Photo by Sean Gallup/Getty Images
Freshly-roasted espresso coffee beans cool in a refurbished 1918 Probat coffee bean roaster.
Love it or hate it, as Starbucks goes so goes the world of coffee—so coffee drinkers took notice late last week when Starbucks announced it was raising the price of its packaged coffee by an average of 12 percent. Starbucks blamed the price increases on the speculation market, which is driving up the price of Arabica coffee beans, but speculators might have reason to worry about supplies. In the last few years coffee yields in Colombia and in many of Latin America’s other premier coffee regions have plummeted as a result of rising temperatures and more intense and unpredictable rains. It’s debatable whether the weather phenomenon has a direct link to global warming but what is not up for argument is the finicky nature of coffee plants and the shrinking crop of quality coffee beans. There are some fears among purveyors that the Arabica coffee supply from Colombia may never rebound—that the world might have hit “peak coffee.” Should you fear for the future of your morning cup of joe?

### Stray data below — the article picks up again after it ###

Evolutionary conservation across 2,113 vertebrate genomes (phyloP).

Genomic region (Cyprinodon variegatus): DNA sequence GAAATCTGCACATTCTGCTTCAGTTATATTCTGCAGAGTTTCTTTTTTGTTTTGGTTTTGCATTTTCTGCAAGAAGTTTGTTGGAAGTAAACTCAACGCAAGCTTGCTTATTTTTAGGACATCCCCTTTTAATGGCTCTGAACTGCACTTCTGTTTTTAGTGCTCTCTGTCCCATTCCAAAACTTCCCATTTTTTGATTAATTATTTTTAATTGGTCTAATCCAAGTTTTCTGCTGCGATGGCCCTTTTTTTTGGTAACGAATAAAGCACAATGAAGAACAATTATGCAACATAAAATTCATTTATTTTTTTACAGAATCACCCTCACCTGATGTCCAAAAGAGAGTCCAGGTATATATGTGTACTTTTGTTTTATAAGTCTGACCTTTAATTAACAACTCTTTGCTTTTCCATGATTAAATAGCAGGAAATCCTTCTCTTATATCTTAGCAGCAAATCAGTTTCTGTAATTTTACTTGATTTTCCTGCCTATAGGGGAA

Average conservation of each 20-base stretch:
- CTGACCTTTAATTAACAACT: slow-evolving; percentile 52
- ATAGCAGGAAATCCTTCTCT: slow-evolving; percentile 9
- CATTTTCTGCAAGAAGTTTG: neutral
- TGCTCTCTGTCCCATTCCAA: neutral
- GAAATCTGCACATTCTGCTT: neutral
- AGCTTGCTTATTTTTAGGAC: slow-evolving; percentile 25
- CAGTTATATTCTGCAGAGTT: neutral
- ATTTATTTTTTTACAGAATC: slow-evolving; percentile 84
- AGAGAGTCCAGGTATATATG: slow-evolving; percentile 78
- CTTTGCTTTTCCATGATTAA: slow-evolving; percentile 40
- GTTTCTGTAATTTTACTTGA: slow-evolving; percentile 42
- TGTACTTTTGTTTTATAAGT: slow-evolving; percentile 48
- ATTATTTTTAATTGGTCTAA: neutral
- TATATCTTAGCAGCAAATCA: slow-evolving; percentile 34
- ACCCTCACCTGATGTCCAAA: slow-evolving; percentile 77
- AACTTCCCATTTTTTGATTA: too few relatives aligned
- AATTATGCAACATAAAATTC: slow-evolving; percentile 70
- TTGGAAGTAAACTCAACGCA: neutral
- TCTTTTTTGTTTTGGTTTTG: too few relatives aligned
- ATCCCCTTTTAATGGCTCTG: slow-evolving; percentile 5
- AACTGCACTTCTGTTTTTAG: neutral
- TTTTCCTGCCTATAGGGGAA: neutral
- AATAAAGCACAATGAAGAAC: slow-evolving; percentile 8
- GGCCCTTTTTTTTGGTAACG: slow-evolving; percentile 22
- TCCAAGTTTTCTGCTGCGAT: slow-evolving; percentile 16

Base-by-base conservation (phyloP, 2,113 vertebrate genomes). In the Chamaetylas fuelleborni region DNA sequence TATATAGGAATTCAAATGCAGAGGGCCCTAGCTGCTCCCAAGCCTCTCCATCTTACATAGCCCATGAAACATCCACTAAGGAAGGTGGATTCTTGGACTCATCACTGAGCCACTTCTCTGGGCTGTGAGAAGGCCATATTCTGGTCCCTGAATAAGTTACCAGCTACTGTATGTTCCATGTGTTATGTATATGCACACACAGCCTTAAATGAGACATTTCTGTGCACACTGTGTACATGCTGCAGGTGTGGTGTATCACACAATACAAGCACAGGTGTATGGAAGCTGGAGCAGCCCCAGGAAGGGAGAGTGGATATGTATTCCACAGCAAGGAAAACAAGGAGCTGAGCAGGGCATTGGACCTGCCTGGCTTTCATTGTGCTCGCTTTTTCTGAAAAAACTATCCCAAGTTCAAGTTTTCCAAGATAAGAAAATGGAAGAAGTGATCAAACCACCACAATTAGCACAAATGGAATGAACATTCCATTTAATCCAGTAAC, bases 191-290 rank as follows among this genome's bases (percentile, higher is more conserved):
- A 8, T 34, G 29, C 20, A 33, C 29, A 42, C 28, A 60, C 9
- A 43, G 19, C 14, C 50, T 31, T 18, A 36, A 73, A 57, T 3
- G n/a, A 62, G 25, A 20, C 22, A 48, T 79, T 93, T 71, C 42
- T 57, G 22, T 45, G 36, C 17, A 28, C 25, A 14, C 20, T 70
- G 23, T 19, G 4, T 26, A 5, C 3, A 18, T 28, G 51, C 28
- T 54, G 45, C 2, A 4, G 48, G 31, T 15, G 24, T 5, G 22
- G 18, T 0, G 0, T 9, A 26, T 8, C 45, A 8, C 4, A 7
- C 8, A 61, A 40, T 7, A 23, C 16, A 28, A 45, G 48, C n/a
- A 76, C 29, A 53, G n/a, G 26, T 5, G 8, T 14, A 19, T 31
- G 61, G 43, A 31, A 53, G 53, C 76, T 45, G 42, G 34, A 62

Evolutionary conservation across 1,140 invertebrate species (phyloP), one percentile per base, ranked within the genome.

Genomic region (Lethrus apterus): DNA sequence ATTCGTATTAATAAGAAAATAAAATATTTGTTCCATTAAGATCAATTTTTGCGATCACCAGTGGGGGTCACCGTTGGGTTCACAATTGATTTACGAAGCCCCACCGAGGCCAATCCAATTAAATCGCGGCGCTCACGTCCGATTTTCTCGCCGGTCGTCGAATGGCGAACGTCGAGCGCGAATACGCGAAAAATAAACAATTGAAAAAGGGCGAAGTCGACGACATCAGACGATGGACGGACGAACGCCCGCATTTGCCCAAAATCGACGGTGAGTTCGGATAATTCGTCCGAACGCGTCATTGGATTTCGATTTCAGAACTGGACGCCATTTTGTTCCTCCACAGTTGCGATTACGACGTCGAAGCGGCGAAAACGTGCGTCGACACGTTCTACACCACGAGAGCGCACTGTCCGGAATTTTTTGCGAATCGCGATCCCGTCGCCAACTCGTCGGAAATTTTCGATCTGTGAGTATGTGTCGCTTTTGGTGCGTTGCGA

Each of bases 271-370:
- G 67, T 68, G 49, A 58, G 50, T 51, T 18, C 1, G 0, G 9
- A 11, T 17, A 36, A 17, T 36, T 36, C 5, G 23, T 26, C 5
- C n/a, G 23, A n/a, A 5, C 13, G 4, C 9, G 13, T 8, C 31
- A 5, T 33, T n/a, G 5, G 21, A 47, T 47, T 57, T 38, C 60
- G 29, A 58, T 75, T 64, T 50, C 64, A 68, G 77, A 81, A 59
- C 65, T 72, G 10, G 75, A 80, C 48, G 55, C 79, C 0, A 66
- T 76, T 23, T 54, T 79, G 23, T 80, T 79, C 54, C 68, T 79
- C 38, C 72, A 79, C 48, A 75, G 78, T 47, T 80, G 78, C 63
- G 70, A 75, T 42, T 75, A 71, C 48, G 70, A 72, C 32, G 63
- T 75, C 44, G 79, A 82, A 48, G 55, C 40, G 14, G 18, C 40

Ric Rhinehart, executive director of Specialty Coffee Association of America
Peter Baker, senior scientist at agricultural & environmental research for the Centre for Agricultural and Bioscience International